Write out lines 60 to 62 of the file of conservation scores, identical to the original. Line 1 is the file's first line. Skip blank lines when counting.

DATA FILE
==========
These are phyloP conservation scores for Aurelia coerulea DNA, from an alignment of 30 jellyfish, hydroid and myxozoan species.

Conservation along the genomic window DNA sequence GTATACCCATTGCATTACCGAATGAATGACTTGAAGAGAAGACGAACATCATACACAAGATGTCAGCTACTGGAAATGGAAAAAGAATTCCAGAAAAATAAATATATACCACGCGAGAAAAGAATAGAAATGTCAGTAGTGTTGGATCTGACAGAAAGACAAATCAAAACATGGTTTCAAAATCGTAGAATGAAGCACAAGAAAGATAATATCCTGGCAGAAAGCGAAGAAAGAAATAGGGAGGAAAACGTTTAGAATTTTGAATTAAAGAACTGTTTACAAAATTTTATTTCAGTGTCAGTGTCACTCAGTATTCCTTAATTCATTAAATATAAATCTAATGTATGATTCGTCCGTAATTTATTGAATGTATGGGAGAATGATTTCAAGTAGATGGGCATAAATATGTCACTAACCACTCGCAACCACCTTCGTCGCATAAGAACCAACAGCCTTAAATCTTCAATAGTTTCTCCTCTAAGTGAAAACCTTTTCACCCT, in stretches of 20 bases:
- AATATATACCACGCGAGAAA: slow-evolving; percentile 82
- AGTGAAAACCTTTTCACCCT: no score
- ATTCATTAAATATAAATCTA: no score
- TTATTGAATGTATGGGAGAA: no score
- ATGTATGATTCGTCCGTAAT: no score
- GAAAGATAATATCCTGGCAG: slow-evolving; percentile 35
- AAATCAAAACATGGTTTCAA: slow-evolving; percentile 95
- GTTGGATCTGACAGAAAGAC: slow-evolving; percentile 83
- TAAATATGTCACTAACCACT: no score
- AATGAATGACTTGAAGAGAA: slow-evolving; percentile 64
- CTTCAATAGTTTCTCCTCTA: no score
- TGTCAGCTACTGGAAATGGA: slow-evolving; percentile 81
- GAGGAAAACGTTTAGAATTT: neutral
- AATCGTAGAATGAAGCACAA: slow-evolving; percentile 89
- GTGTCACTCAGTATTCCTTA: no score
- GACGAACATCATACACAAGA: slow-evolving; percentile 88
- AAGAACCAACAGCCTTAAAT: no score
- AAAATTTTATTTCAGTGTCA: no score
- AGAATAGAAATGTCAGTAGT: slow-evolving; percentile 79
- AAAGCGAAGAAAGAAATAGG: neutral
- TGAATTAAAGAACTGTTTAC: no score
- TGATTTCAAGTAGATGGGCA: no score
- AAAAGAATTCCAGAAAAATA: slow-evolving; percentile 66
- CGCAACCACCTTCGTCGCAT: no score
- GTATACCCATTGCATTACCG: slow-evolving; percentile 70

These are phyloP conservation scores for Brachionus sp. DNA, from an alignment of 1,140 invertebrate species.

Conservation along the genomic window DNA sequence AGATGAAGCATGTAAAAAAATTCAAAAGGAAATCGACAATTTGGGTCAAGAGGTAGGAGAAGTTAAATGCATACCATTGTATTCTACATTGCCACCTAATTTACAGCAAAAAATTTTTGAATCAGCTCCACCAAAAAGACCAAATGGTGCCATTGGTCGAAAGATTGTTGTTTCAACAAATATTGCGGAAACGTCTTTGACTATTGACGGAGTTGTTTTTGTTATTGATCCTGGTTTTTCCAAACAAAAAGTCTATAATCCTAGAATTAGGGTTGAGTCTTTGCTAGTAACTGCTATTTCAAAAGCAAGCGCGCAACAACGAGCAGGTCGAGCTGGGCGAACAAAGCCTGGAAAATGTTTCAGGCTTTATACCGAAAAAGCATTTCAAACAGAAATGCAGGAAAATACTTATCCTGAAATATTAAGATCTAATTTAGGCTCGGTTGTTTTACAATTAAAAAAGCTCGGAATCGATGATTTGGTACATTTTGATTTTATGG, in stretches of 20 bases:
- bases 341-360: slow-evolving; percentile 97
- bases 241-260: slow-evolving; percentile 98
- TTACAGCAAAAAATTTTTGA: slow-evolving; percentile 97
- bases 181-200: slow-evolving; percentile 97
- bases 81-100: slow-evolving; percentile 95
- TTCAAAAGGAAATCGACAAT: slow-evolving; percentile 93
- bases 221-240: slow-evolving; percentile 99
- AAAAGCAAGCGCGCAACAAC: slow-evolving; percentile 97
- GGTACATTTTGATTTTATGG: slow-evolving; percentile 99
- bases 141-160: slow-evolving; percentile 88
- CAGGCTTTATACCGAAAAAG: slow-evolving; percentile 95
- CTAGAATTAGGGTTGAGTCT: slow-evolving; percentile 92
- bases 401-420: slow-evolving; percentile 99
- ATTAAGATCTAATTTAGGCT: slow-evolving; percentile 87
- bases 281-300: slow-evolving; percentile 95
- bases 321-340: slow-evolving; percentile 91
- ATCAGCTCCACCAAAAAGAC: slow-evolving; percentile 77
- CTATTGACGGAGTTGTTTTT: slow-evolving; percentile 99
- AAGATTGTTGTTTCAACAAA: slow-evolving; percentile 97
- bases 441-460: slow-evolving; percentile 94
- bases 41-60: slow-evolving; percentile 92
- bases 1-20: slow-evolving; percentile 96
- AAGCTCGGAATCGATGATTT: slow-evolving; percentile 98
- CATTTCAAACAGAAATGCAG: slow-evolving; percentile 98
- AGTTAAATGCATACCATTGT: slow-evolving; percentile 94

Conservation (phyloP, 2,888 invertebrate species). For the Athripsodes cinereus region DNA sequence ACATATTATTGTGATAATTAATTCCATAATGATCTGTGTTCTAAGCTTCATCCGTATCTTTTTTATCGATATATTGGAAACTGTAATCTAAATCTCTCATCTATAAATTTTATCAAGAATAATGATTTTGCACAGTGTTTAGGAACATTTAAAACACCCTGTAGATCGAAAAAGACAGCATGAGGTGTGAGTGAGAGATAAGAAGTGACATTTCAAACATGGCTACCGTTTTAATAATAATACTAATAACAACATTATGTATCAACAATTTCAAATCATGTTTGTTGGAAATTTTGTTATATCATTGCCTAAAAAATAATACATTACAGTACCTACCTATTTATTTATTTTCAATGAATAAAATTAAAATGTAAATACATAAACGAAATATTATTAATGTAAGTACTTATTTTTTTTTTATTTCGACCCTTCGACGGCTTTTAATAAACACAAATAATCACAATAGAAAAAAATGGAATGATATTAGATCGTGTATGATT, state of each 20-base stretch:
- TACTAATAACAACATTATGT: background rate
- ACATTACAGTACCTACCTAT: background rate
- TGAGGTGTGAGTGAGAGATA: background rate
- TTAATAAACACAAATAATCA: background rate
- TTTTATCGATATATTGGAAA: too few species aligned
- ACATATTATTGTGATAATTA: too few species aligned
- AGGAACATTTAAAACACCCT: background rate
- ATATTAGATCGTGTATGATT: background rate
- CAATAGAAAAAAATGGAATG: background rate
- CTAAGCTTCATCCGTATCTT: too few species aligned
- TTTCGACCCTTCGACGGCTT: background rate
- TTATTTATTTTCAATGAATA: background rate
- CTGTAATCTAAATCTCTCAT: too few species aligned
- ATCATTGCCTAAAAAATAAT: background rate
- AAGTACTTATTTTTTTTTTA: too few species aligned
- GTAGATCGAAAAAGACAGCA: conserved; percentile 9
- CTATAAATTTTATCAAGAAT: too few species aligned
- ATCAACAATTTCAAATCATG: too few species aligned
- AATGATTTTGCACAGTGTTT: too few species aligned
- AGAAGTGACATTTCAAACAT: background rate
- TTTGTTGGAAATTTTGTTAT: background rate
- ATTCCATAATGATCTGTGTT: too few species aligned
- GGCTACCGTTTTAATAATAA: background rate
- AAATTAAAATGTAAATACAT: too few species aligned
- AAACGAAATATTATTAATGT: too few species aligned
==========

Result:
- TTTTATCGATATATTGGAAA: too few species aligned
- ACATATTATTGTGATAATTA: too few species aligned
- AGGAACATTTAAAACACCCT: background rate